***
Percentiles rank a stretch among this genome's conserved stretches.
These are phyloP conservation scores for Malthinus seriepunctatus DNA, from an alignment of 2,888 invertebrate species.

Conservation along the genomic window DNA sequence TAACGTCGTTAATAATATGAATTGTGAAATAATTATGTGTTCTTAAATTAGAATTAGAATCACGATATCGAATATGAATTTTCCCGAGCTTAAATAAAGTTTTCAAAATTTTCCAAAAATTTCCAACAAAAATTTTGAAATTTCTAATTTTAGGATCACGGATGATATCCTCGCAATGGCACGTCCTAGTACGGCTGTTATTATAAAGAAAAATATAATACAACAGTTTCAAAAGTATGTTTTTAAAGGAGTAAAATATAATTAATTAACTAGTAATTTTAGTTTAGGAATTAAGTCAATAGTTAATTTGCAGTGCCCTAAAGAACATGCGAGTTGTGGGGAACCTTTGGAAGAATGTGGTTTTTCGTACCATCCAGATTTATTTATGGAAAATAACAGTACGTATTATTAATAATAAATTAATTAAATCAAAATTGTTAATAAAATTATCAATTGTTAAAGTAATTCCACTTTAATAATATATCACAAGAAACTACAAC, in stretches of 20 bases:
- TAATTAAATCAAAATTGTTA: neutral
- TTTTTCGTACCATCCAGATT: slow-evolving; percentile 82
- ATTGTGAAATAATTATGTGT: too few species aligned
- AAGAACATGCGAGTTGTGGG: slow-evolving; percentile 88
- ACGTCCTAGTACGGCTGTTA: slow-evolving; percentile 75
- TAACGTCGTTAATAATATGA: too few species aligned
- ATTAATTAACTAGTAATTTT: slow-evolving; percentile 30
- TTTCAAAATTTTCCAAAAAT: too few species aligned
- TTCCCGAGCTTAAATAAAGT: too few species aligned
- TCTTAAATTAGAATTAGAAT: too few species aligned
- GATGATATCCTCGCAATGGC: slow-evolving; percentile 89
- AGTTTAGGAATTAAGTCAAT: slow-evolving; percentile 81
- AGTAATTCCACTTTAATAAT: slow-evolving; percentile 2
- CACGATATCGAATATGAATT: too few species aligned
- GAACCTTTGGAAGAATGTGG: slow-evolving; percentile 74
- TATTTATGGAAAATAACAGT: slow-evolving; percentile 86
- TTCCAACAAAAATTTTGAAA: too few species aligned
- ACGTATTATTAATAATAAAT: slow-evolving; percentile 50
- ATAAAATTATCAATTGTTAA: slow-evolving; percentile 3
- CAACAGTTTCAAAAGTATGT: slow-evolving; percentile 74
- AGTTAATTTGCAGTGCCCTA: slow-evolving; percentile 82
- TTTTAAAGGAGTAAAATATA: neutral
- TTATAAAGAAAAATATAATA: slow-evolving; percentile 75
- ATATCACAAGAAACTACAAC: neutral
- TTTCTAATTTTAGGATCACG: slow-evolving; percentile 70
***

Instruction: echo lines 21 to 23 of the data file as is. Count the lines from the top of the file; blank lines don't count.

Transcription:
- ACGTATTATTAATAATAAAT: slow-evolving; percentile 50
- ATAAAATTATCAATTGTTAA: slow-evolving; percentile 3
- CAACAGTTTCAAAAGTATGT: slow-evolving; percentile 74